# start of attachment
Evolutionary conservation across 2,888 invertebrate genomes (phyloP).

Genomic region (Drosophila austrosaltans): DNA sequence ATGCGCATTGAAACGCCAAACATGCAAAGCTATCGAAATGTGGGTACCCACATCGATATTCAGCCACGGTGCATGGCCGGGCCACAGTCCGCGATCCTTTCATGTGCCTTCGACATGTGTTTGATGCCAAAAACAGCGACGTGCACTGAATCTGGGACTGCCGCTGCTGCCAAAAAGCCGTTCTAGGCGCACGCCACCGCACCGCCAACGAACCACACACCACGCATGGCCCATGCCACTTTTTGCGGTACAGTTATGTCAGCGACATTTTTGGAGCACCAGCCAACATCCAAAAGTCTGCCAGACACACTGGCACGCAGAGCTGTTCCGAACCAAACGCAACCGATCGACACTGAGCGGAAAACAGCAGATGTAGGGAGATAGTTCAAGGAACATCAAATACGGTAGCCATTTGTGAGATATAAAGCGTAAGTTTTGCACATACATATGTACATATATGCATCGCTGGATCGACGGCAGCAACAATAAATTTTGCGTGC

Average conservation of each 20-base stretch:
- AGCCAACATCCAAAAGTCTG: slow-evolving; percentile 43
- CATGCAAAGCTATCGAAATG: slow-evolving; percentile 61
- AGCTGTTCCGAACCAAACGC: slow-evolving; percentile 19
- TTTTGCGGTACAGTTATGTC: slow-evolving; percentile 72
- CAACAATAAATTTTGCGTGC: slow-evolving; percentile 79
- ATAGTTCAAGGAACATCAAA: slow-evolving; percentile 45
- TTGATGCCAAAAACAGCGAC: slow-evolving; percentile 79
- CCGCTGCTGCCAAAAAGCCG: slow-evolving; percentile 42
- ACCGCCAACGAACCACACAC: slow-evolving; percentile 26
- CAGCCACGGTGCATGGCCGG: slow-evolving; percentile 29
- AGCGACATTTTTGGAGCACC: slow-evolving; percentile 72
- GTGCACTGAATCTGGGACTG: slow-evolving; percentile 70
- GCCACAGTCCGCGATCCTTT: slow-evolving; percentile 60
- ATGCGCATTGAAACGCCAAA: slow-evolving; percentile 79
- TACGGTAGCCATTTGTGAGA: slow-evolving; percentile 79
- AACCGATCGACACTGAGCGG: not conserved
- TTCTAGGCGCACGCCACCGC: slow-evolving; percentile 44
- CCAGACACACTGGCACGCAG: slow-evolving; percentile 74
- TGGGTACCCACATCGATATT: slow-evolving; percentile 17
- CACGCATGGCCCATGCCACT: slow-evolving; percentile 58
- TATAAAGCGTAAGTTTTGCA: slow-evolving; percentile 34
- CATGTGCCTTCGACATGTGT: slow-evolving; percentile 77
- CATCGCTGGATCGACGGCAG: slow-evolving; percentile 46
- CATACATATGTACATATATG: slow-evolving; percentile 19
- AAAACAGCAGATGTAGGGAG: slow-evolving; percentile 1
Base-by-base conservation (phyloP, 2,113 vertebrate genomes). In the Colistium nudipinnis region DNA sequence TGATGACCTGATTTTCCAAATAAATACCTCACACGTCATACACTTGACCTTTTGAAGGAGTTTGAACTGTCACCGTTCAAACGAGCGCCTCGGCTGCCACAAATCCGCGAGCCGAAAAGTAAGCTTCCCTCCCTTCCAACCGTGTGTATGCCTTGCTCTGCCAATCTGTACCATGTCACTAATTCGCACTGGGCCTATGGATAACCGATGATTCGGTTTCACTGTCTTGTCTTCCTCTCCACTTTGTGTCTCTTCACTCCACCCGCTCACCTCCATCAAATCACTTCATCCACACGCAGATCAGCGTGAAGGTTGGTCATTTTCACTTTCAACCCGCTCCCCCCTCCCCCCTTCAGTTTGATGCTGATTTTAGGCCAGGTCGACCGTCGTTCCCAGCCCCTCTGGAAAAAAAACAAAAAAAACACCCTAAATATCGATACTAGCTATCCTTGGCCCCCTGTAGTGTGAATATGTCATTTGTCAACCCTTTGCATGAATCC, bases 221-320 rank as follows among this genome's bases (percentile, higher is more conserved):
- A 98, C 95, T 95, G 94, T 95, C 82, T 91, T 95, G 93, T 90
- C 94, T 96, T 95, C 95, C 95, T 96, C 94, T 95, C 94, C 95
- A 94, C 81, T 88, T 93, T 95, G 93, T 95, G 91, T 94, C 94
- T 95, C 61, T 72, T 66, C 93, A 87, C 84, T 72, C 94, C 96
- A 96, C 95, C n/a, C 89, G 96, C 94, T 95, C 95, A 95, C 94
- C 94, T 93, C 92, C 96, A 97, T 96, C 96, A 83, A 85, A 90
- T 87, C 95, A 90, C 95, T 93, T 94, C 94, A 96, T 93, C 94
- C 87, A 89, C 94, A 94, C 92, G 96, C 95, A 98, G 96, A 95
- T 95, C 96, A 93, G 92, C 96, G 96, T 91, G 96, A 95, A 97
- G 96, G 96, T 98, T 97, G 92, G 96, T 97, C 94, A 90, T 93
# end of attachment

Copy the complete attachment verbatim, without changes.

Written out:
Evolutionary conservation across 2,888 invertebrate genomes (phyloP).

Genomic region (Drosophila austrosaltans): DNA sequence ATGCGCATTGAAACGCCAAACATGCAAAGCTATCGAAATGTGGGTACCCACATCGATATTCAGCCACGGTGCATGGCCGGGCCACAGTCCGCGATCCTTTCATGTGCCTTCGACATGTGTTTGATGCCAAAAACAGCGACGTGCACTGAATCTGGGACTGCCGCTGCTGCCAAAAAGCCGTTCTAGGCGCACGCCACCGCACCGCCAACGAACCACACACCACGCATGGCCCATGCCACTTTTTGCGGTACAGTTATGTCAGCGACATTTTTGGAGCACCAGCCAACATCCAAAAGTCTGCCAGACACACTGGCACGCAGAGCTGTTCCGAACCAAACGCAACCGATCGACACTGAGCGGAAAACAGCAGATGTAGGGAGATAGTTCAAGGAACATCAAATACGGTAGCCATTTGTGAGATATAAAGCGTAAGTTTTGCACATACATATGTACATATATGCATCGCTGGATCGACGGCAGCAACAATAAATTTTGCGTGC

Average conservation of each 20-base stretch:
- AGCCAACATCCAAAAGTCTG: slow-evolving; percentile 43
- CATGCAAAGCTATCGAAATG: slow-evolving; percentile 61
- AGCTGTTCCGAACCAAACGC: slow-evolving; percentile 19
- TTTTGCGGTACAGTTATGTC: slow-evolving; percentile 72
- CAACAATAAATTTTGCGTGC: slow-evolving; percentile 79
- ATAGTTCAAGGAACATCAAA: slow-evolving; percentile 45
- TTGATGCCAAAAACAGCGAC: slow-evolving; percentile 79
- CCGCTGCTGCCAAAAAGCCG: slow-evolving; percentile 42
- ACCGCCAACGAACCACACAC: slow-evolving; percentile 26
- CAGCCACGGTGCATGGCCGG: slow-evolving; percentile 29
- AGCGACATTTTTGGAGCACC: slow-evolving; percentile 72
- GTGCACTGAATCTGGGACTG: slow-evolving; percentile 70
- GCCACAGTCCGCGATCCTTT: slow-evolving; percentile 60
- ATGCGCATTGAAACGCCAAA: slow-evolving; percentile 79
- TACGGTAGCCATTTGTGAGA: slow-evolving; percentile 79
- AACCGATCGACACTGAGCGG: not conserved
- TTCTAGGCGCACGCCACCGC: slow-evolving; percentile 44
- CCAGACACACTGGCACGCAG: slow-evolving; percentile 74
- TGGGTACCCACATCGATATT: slow-evolving; percentile 17
- CACGCATGGCCCATGCCACT: slow-evolving; percentile 58
- TATAAAGCGTAAGTTTTGCA: slow-evolving; percentile 34
- CATGTGCCTTCGACATGTGT: slow-evolving; percentile 77
- CATCGCTGGATCGACGGCAG: slow-evolving; percentile 46
- CATACATATGTACATATATG: slow-evolving; percentile 19
- AAAACAGCAGATGTAGGGAG: slow-evolving; percentile 1
Base-by-base conservation (phyloP, 2,113 vertebrate genomes). In the Colistium nudipinnis region DNA sequence TGATGACCTGATTTTCCAAATAAATACCTCACACGTCATACACTTGACCTTTTGAAGGAGTTTGAACTGTCACCGTTCAAACGAGCGCCTCGGCTGCCACAAATCCGCGAGCCGAAAAGTAAGCTTCCCTCCCTTCCAACCGTGTGTATGCCTTGCTCTGCCAATCTGTACCATGTCACTAATTCGCACTGGGCCTATGGATAACCGATGATTCGGTTTCACTGTCTTGTCTTCCTCTCCACTTTGTGTCTCTTCACTCCACCCGCTCACCTCCATCAAATCACTTCATCCACACGCAGATCAGCGTGAAGGTTGGTCATTTTCACTTTCAACCCGCTCCCCCCTCCCCCCTTCAGTTTGATGCTGATTTTAGGCCAGGTCGACCGTCGTTCCCAGCCCCTCTGGAAAAAAAACAAAAAAAACACCCTAAATATCGATACTAGCTATCCTTGGCCCCCTGTAGTGTGAATATGTCATTTGTCAACCCTTTGCATGAATCC, bases 221-320 rank as follows among this genome's bases (percentile, higher is more conserved):
- A 98, C 95, T 95, G 94, T 95, C 82, T 91, T 95, G 93, T 90
- C 94, T 96, T 95, C 95, C 95, T 96, C 94, T 95, C 94, C 95
- A 94, C 81, T 88, T 93, T 95, G 93, T 95, G 91, T 94, C 94
- T 95, C 61, T 72, T 66, C 93, A 87, C 84, T 72, C 94, C 96
- A 96, C 95, C n/a, C 89, G 96, C 94, T 95, C 95, A 95, C 94
- C 94, T 93, C 92, C 96, A 97, T 96, C 96, A 83, A 85, A 90
- T 87, C 95, A 90, C 95, T 93, T 94, C 94, A 96, T 93, C 94
- C 87, A 89, C 94, A 94, C 92, G 96, C 95, A 98, G 96, A 95
- T 95, C 96, A 93, G 92, C 96, G 96, T 91, G 96, A 95, A 97
- G 96, G 96, T 98, T 97, G 92, G 96, T 97, C 94, A 90, T 93